Wednesday, June 4, 2014 | NEWS
Clam Falls dam may change ownership
Polk County and town looking at options
Gregg Westigard | Staff writer
CLAM FALLS – The dam on the Clam River at Clam Falls may have a new owner. Northwestern Wisconsin Electric, owner of the dam, has told the Clam Falls Town Board and Polk County officials that it would like to transfer ownership of the dam to another party.
County government officials have started looking at the issue and have said they will call a meeting to discuss options. The dam is no longer used to generate electricity, but the flowage behind the dam is used by many property owners and summer visitors.
Debra Peterson, Polk County properties director, told the Leader that a meeting date has not been set but that meeting will involve the town, property owners, and the DNR. Gregory Anderson, Clam Falls town chair, said the town was advised of the issue in February but has taken no action. Mike Rogney, DNR dams engineer, says the DNR is aware of the discussions.
The present power dam was built in 1914 but there was a logging dam at the site prior to that. David Dahlberg of Northwestern Electric said that NWE operated the dam until 1986 when the generators were damaged and never put back in service. NWE and two other Dahlberg power companies leased their 10 dams to Flambeau Hydro in 2001. In 2011, Flambeau told NWE that it would not be economical to operate the Clam Falls dam and they would stop leasing it. NWE extended the Flambeau lease for three years while it looked at new options for the dam and Flambeau oversees the dam at present.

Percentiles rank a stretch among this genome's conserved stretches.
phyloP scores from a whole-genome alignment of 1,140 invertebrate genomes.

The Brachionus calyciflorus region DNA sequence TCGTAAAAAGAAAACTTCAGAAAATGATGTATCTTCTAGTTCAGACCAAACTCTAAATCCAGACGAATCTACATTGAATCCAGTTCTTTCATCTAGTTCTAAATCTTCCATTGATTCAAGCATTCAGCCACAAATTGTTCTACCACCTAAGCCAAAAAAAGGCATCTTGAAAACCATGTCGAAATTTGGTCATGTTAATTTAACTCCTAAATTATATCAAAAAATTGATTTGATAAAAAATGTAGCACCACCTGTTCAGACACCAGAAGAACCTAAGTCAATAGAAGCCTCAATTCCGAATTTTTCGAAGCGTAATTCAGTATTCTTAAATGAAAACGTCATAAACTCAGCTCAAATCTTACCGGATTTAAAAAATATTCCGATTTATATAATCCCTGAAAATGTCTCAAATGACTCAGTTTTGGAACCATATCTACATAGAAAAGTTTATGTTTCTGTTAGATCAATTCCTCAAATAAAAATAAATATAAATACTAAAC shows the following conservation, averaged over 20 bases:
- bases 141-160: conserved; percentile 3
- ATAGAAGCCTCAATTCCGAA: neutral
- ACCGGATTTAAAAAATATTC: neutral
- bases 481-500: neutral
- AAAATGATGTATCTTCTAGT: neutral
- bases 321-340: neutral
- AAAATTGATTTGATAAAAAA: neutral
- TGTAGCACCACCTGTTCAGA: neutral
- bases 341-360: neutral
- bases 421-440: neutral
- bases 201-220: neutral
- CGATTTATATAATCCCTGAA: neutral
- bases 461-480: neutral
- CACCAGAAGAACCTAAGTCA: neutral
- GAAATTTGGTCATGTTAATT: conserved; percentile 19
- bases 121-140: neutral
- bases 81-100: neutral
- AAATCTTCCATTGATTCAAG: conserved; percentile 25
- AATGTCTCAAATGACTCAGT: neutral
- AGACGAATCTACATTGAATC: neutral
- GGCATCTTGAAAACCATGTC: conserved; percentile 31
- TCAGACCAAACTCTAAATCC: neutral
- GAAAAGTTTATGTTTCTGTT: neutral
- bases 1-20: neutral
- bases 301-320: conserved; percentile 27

Dahlberg says NWE also feels it is not economical to operate the dam as a power source and is looking for a new owner. He said NWE would be willing to donate some money to the new owner to help with the transfer.
That new owner would need to have the financial resources to guarantee the maintenance of the dam in order to gain an approval of transfer from the DNR which oversees dam safety. Polk County, which is considered a possible new owner, already owns two dams at Kennedy and Atlas parks. The Town of Clam Falls also owns a small earthen dam at Godfrey Lake.
The present community at Clam Falls is a cluster of year-round homes and a bar. But the population swells in the summer when close to 100 seasonal residents move into their camper homes at two campsites. Richard Cook says that some families at his site have been coming to Clam Falls for over 40 years. In addition, several new homes and cabins have been built on the shore of the flowage. The 2013 property taxes on just the 24 properties fronting on the flowage or lake was over $44,000. McKenzie Creek Wildlife Area is at the south end of the flowage.
The community of Clam Falls, located at the point where the Clam River dropped over a 7-foot ledge before the dam was built, has a long history back to Native American days when they called the river “Kinesca-seba” or Clam Shell River. There was a mining rush there in 1857 when prospectors rushed in looking for copper. Later this was a logging site and a stopping point on an early highway across the county, the Clam Falls – St. Croix Falls Trail.